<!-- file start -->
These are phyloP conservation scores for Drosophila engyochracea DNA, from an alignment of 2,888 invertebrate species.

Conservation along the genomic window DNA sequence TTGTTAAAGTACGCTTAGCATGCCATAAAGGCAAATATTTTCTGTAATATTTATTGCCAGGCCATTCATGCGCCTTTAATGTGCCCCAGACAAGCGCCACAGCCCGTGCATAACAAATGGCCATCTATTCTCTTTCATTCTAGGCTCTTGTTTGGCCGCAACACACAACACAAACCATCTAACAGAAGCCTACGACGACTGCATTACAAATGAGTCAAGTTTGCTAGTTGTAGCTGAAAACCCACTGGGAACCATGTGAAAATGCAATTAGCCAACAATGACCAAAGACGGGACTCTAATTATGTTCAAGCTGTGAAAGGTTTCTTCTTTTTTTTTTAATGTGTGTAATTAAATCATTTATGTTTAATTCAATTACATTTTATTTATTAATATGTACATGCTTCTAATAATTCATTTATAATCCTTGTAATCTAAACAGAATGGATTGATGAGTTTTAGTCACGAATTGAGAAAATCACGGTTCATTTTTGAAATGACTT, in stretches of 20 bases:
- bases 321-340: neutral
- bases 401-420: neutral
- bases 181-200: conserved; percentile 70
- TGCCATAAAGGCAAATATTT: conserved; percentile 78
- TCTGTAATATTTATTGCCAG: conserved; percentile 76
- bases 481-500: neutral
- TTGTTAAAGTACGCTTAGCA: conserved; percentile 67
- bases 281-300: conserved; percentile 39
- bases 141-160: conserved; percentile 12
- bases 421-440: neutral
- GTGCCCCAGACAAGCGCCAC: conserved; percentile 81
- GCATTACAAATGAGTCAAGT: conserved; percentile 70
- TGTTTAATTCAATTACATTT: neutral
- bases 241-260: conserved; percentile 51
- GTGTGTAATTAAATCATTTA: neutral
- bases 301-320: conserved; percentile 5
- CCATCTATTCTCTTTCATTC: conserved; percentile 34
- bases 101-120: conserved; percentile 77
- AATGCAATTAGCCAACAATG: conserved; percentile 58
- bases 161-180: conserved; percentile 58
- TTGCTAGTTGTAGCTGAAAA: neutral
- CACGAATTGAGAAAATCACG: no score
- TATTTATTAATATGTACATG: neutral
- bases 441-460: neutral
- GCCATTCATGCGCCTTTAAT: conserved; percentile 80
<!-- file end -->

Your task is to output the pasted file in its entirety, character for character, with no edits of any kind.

These are phyloP conservation scores for Drosophila engyochracea DNA, from an alignment of 2,888 invertebrate species.

Conservation along the genomic window DNA sequence TTGTTAAAGTACGCTTAGCATGCCATAAAGGCAAATATTTTCTGTAATATTTATTGCCAGGCCATTCATGCGCCTTTAATGTGCCCCAGACAAGCGCCACAGCCCGTGCATAACAAATGGCCATCTATTCTCTTTCATTCTAGGCTCTTGTTTGGCCGCAACACACAACACAAACCATCTAACAGAAGCCTACGACGACTGCATTACAAATGAGTCAAGTTTGCTAGTTGTAGCTGAAAACCCACTGGGAACCATGTGAAAATGCAATTAGCCAACAATGACCAAAGACGGGACTCTAATTATGTTCAAGCTGTGAAAGGTTTCTTCTTTTTTTTTTAATGTGTGTAATTAAATCATTTATGTTTAATTCAATTACATTTTATTTATTAATATGTACATGCTTCTAATAATTCATTTATAATCCTTGTAATCTAAACAGAATGGATTGATGAGTTTTAGTCACGAATTGAGAAAATCACGGTTCATTTTTGAAATGACTT, in stretches of 20 bases:
- bases 321-340: neutral
- bases 401-420: neutral
- bases 181-200: conserved; percentile 70
- TGCCATAAAGGCAAATATTT: conserved; percentile 78
- TCTGTAATATTTATTGCCAG: conserved; percentile 76
- bases 481-500: neutral
- TTGTTAAAGTACGCTTAGCA: conserved; percentile 67
- bases 281-300: conserved; percentile 39
- bases 141-160: conserved; percentile 12
- bases 421-440: neutral
- GTGCCCCAGACAAGCGCCAC: conserved; percentile 81
- GCATTACAAATGAGTCAAGT: conserved; percentile 70
- TGTTTAATTCAATTACATTT: neutral
- bases 241-260: conserved; percentile 51
- GTGTGTAATTAAATCATTTA: neutral
- bases 301-320: conserved; percentile 5
- CCATCTATTCTCTTTCATTC: conserved; percentile 34
- bases 101-120: conserved; percentile 77
- AATGCAATTAGCCAACAATG: conserved; percentile 58
- bases 161-180: conserved; percentile 58
- TTGCTAGTTGTAGCTGAAAA: neutral
- CACGAATTGAGAAAATCACG: no score
- TATTTATTAATATGTACATG: neutral
- bases 441-460: neutral
- GCCATTCATGCGCCTTTAAT: conserved; percentile 80